Following are some recent high-profile source code leaks. The list includes both intentional and accidental leaks:
- Microsoft – In March 2022, Microsoft was targeted by the Lapsus$ hacking group, which released a 9-gigabyte zip archive that contained source code for Microsoft’s Bing search, Bing Maps, and Cortana voice assistant.
- Twitch – In October 2021, Twitch, a live streaming service focused on interactive gaming and esports owned by AWS, suffered a data breach when a 125-GB torrent file was posted on a public 4chan message board. Attackers not only leaked Twitch’s source-code, but also internal security protocols and the earning records of many top streamers.
- Nissan – Nissan’s source code was leaked in January 2021 due to the misconfiguration of a company Git server, which was left with a default username and password of admin/admin. Exposed source code included Nissan’s mobile apps, internal core mobile library, various sales and marketing tools, and their vehicle logistics portal.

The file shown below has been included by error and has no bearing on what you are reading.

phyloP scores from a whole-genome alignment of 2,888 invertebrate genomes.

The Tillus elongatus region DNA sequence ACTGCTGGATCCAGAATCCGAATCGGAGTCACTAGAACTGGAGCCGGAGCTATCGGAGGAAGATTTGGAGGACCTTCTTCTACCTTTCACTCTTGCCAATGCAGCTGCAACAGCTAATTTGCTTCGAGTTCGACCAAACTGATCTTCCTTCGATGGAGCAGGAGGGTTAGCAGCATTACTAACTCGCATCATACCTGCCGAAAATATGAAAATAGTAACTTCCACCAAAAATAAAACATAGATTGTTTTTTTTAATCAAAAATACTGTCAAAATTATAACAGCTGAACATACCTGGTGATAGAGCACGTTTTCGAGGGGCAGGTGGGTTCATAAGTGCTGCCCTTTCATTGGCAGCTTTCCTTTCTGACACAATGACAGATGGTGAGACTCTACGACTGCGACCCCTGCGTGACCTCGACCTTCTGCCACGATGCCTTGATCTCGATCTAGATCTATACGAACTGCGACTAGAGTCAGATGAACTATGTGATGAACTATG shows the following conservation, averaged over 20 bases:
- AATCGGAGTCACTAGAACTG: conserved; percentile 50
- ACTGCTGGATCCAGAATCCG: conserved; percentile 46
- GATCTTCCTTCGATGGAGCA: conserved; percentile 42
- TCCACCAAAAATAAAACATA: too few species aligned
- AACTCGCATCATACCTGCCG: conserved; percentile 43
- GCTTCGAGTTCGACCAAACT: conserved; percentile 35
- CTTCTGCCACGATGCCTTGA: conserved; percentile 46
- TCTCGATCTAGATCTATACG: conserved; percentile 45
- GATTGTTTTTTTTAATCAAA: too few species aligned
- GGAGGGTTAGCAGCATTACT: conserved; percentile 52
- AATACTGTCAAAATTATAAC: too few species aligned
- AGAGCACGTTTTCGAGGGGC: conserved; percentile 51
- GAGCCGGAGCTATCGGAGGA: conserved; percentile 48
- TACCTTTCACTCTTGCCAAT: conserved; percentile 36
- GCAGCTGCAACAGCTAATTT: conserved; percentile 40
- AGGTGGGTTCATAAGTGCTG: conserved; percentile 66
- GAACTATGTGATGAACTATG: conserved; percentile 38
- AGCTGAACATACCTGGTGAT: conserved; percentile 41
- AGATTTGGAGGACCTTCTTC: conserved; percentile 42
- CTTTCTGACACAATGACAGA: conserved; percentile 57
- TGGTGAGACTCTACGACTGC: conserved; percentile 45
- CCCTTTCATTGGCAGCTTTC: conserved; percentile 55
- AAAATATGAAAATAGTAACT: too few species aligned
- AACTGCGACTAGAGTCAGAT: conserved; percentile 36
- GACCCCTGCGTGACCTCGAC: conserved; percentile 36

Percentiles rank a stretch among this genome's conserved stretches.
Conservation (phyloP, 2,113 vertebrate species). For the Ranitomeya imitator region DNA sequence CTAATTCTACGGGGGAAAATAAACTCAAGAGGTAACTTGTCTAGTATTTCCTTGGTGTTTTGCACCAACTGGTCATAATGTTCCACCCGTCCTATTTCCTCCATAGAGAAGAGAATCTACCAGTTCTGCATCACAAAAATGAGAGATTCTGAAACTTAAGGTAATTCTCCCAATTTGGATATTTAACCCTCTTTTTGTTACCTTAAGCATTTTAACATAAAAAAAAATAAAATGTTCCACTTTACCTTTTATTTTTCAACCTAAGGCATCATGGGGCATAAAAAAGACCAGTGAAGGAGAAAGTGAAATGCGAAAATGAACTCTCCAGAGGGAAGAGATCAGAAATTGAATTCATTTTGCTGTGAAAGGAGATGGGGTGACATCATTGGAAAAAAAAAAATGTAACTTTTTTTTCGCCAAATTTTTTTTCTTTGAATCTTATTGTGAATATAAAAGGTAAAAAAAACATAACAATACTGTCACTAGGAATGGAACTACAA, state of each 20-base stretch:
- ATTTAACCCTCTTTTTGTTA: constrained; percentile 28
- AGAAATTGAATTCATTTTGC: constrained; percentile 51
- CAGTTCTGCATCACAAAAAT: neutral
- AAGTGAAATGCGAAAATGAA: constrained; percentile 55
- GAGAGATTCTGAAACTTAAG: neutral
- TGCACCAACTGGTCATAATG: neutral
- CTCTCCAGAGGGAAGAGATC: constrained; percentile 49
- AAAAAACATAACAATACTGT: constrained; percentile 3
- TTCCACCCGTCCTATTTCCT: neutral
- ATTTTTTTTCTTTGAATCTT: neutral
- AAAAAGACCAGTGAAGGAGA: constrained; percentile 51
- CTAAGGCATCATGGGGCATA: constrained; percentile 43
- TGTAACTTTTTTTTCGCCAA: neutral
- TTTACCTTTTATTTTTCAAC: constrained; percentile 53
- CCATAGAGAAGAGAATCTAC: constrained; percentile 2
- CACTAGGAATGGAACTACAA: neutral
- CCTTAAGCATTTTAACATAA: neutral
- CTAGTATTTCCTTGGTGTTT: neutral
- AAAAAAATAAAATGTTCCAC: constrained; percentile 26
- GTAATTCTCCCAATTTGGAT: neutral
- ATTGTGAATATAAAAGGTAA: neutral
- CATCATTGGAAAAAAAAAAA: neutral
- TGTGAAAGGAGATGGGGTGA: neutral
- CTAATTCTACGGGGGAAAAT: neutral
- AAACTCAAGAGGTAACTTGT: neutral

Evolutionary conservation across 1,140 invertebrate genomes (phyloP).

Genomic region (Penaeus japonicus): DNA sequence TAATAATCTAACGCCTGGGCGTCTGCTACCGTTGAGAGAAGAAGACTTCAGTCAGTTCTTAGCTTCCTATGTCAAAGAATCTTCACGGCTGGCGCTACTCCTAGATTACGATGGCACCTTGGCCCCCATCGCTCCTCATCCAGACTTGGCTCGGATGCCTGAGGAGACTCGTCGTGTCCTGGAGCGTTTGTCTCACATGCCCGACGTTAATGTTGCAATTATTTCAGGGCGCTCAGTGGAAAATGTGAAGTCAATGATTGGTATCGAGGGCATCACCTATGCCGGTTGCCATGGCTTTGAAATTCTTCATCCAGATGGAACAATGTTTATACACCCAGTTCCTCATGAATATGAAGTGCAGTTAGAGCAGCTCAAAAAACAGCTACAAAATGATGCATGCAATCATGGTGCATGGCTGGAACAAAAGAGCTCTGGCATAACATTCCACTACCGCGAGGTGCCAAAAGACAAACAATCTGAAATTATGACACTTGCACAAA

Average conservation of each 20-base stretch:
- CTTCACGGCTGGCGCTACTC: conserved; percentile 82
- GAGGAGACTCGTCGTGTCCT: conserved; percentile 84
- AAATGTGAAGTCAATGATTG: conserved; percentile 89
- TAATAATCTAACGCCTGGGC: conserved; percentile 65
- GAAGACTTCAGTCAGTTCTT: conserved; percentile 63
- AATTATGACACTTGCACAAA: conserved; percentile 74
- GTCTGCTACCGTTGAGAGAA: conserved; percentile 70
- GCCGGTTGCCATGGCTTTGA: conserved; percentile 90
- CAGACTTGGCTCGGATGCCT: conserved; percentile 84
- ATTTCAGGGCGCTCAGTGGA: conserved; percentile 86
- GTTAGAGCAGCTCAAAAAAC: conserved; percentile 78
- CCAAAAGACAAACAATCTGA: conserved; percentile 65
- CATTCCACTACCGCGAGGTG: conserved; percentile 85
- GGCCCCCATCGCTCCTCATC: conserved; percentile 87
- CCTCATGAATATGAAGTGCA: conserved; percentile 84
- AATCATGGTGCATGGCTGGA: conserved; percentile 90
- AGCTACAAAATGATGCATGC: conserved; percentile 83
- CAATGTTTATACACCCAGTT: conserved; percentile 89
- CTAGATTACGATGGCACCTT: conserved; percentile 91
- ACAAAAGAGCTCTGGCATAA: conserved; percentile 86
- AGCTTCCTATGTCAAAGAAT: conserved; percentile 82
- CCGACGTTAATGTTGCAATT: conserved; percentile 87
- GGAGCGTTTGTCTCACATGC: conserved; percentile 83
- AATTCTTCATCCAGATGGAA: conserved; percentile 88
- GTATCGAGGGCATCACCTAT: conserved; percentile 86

- AWS – In January 2020, an AWS DevOps Cloud Engineer committed almost a gigabyte of data to a personal GitHub repository. This source code leak included lists of AWS and RSA key pairs.
- Snapchat – An iOS update exposed a small amount of Snapchat’s source code in August 2018. Though the mistake was caught almost immediately and a takedown request was made, the source code was posted publicly on GitHub.
As illustrated by many of these source code leaks, the repercussions of a leak extend far beyond source code. Often the downstream impact of the leak is worse than the leak itself. According to Lily Hay Newman in Wired.com, “if an attacker has compromised something as highly guarded as source code, it could mean that they’ve grabbed other crown jewels like sensitive user data, encryption keys, or code-signing certificates, which are meant to verify that a piece of software hasn’t been altered by a malicious actor. If stolen, these have more urgent and immediate ramifications for the security of a company, its products, and, most importantly, its customers.”